Below: drinking Bordeaux in Bordeaux during our midday picnic:

Wednesday, July 2, 2008

Tour de France: Grenoble, Aix-en-Provence, Cote d'Azur

So, my last 12 days in Europe will be spent traveling around France with my boyfriend Michael, a huge tour by train that started on Saturday and will end next week in Paris. Here are some notes from the journey...

The first day was a huge travel day...ten hours in the train to reach Grenoble, city set on the edge of the French Alps. The train ride got gradually more interesting as we headed south, with lots of forested hills, cliffs, riverbeds...

Grenoble itself was a beautiful town. Every narrow street you looked down you saw mountains in the background, and the city lies on the Isère River, with scenic old bridges.

In the morning I went to the market, got some goat cheese and talked to the nice cheese man as he delicately wrapped it in paper (no anti-Americanism yet!); he told me his first kiss was from an American... (The conversation went like this: "un crémant, s'il vous plait", "oh, where do you come from?", "oh, mon accent est assez terrible? des Etats Unis.", "my first kiss was from an American, et maintenant, je ne peux plus..." I guess he was there for some time to learn the language while he was young. I like little encounters like that.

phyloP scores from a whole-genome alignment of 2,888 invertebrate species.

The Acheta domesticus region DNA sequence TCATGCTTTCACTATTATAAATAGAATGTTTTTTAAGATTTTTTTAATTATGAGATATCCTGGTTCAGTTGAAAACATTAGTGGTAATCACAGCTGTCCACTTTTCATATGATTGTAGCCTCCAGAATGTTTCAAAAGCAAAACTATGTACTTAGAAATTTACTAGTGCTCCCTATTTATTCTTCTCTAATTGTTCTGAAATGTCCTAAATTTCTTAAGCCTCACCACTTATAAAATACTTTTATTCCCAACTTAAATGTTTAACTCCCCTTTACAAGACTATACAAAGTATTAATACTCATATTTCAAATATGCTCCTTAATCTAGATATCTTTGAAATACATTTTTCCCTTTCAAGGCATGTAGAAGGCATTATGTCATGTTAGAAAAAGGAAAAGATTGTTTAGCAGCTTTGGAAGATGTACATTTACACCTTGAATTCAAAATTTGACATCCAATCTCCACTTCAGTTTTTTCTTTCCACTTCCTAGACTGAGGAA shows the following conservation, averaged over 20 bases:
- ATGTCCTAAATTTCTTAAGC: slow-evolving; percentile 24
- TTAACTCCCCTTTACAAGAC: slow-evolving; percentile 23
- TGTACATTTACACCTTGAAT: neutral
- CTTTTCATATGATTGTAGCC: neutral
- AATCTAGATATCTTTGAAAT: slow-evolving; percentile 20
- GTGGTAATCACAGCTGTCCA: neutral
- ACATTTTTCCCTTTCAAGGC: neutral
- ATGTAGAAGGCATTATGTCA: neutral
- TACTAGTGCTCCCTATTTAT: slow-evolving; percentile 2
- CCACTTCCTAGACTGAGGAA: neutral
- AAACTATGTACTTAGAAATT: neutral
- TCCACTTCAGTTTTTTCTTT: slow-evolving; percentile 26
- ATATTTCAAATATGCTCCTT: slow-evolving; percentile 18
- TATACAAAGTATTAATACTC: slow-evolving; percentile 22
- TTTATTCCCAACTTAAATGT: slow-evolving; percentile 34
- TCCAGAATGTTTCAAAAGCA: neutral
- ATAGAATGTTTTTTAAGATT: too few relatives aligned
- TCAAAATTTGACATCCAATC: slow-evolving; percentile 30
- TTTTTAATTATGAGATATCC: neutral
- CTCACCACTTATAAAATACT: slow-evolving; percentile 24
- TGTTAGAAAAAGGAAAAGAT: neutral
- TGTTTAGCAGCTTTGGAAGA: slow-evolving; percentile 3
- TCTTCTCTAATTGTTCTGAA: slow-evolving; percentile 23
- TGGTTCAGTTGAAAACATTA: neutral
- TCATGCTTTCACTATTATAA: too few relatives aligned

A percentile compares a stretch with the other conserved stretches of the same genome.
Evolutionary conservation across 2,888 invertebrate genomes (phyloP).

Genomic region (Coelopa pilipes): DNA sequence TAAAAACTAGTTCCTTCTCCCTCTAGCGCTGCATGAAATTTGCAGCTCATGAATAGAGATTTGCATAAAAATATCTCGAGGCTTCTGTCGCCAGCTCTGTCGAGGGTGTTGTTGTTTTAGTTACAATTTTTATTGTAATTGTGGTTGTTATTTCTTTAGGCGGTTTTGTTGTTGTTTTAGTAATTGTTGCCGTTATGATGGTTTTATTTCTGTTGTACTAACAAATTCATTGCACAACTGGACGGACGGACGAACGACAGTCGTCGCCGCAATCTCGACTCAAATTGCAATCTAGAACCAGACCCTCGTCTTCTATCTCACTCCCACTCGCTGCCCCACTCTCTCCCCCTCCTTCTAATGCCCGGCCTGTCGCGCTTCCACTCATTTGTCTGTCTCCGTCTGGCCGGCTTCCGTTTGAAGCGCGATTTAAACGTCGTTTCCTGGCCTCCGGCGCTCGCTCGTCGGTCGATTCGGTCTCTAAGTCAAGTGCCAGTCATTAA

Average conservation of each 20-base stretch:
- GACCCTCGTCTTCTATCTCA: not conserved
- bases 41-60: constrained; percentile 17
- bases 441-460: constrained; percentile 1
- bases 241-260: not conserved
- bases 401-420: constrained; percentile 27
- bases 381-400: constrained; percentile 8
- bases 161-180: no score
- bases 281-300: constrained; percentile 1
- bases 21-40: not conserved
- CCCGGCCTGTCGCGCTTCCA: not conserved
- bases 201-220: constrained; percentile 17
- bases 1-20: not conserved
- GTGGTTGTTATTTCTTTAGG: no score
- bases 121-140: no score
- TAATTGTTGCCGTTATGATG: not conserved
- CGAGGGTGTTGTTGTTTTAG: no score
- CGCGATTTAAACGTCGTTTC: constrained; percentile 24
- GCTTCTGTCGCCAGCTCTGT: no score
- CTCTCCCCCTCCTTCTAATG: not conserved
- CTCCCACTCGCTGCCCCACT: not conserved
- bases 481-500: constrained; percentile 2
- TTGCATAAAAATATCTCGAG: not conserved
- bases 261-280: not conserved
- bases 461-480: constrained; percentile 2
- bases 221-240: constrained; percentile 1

The next train ride took us through rural Provence to the city of Aix. We wandered through the colorful old streets (I love this color palette: dirty hues of light orange, pink and beige), admired the fountains, squares and then made it to the TV in time to watch soccer (Euro Cup Finals: Germany vs Spain). Spain won. :(

me with the impressionist painter Cezanne:

Côte d'Azur, the French Riviera
The next train took us through Marseille and Nice to Menton, called the "Secret Riviera". The hotel was closed for midday when we arrived, so we took our backbacks with us down to the beach to kill a few hours. It was hot. Already. Hot hot hot.

Menton is located right on the border to Italy, and is famous for its beautiful gardens. My mormor would have loved it...I thought of her especially. The towns along the coast are nestled into steep cliffs, and again the houses are beautifully painted...light pinks, oranges and yellows with blue or green wooden shutters. The Mediterranean is unbelievably blue--hence the French name for the Riviera: azur...